et al.
    Karolinska Inst, Dept Womens & Childrens Hlth, Stockholm, Sweden..
    Kaul, Ylva Fredriksson
    Uppsala University, Disciplinary Domain of Medicine and Pharmacy, Faculty of Medicine, Department of Women's and Children's Health, Pediatrics.
    Hellström-Westas, Lena
    Uppsala University, Disciplinary Domain of Medicine and Pharmacy, Faculty of Medicine, Department of Women's and Children's Health, Pediatrics.
    Stjernqvist, K.
    Lund Univ, Dept Psychol, Lund, Sweden..
    Padilla, N.
    Karolinska Inst, Dept Womens & Childrens Hlth, Stockholm, Sweden..
    Serenius, Fredrik
    Uppsala University, Disciplinary Domain of Medicine and Pharmacy, Faculty of Medicine, Department of Women's and Children's Health, Pediatrics.
    Hellgren, K.
    Karolinska Inst, Dept Clin Neurosci, Stockholm, Sweden..
    Aden, U.
    Karolinska Inst, Dept Womens & Childrens Hlth, Stockholm, Sweden..
    Visual-Motor Integration In Extremely Preterm Born Children In Sweden2016In: European Journal of Pediatrics, ISSN 0340-6199, E-ISSN 1432-1076, Vol. 175, no 11, p. 1530-1530Article in journal (Refereed)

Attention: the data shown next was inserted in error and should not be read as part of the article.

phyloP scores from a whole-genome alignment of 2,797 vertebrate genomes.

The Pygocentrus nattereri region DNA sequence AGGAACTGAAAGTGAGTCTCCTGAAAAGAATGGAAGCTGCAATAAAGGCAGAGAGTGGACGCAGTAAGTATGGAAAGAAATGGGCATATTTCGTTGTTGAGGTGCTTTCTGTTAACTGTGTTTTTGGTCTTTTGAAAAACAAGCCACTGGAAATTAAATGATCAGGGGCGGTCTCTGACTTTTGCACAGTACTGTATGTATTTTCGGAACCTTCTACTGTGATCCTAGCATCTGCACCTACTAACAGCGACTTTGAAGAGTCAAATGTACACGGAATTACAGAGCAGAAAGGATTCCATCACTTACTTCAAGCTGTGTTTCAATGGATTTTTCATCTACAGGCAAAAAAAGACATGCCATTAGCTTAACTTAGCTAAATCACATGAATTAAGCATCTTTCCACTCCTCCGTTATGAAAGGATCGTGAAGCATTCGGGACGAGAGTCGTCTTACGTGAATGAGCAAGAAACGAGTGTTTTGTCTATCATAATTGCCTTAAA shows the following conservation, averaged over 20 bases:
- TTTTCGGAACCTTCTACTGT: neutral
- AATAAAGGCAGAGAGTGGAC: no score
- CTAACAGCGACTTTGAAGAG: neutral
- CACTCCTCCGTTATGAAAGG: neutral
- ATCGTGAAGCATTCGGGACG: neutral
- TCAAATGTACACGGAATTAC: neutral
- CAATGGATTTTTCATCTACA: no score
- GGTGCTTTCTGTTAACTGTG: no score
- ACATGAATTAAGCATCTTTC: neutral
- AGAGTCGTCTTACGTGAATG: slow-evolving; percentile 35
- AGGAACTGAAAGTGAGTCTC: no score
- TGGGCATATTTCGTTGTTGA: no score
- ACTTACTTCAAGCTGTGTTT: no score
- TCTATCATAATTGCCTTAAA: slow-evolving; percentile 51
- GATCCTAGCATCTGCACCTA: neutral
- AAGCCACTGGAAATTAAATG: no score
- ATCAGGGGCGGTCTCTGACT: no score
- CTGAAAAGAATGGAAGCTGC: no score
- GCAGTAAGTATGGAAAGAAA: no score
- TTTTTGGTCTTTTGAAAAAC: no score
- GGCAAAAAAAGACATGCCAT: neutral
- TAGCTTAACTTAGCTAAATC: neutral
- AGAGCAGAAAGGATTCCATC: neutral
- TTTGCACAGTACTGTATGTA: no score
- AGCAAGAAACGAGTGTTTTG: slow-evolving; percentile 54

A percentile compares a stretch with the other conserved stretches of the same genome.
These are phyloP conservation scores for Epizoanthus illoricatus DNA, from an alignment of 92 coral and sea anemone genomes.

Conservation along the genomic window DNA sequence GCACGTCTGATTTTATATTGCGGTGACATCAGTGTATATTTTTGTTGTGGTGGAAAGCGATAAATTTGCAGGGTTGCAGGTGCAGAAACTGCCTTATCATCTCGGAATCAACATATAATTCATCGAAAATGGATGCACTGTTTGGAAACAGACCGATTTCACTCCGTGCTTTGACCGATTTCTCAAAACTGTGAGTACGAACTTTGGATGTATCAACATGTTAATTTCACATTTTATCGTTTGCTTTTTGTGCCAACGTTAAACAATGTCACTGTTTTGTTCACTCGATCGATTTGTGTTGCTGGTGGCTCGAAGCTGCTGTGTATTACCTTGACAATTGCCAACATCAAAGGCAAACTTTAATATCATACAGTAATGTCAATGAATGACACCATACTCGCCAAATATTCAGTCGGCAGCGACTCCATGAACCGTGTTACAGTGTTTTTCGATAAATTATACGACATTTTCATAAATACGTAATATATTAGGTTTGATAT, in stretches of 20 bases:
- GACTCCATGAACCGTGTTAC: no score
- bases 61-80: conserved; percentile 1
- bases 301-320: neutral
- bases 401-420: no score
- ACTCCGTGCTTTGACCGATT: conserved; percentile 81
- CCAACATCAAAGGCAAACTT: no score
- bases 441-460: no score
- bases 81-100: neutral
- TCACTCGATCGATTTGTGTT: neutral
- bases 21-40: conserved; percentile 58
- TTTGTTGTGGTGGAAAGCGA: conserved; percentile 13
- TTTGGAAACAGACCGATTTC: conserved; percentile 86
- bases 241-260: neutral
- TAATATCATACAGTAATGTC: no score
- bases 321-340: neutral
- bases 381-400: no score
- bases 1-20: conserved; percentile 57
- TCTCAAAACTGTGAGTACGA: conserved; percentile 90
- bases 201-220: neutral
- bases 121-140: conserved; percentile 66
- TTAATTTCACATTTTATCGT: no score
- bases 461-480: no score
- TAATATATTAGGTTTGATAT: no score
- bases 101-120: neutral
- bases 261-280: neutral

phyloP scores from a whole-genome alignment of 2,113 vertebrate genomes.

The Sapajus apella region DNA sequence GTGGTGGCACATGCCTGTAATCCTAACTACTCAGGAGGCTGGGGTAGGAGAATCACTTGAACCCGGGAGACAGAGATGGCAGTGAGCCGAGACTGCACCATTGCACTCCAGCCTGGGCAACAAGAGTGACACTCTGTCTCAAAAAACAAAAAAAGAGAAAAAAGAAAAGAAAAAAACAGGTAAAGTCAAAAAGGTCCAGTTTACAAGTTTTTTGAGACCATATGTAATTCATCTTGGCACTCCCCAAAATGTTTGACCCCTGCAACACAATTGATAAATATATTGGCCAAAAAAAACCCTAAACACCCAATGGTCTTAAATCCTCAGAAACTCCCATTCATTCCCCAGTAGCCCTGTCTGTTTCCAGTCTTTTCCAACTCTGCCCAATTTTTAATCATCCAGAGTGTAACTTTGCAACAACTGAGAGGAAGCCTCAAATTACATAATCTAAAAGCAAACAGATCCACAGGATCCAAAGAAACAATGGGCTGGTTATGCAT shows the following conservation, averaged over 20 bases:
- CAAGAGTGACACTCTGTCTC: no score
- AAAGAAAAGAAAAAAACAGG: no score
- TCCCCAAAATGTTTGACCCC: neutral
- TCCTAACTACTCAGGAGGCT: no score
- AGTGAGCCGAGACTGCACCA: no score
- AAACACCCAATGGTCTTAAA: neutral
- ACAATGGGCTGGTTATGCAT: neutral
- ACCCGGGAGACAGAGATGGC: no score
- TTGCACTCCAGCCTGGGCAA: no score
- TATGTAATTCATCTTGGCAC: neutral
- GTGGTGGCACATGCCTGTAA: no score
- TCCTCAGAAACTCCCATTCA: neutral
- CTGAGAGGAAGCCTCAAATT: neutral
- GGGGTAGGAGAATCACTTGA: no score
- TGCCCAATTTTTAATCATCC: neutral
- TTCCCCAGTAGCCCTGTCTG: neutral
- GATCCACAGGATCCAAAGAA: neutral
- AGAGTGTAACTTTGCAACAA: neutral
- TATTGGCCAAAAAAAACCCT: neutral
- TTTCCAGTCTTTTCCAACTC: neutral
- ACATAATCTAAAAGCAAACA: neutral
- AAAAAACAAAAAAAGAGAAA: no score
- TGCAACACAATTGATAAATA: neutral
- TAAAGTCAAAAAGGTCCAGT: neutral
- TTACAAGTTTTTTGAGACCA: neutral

• 14.
    Bolk, Jenny
    et al.
    Karolinska Inst, Dept Womens & Childrens Hlth, Stockholm, Sweden;Sachs Children & Youth Hosp, Stockholm, Sweden.
    Kaul, Ylva Fredriksson
    Uppsala University, Disciplinary Domain of Medicine and Pharmacy, Faculty of Medicine, Department of Women's and Children's Health, Research group (Dept. of women´s and children´s health), Perinatal, Neonatal and Pediatric Cardiology Research.
    Hellström-Westas, Lena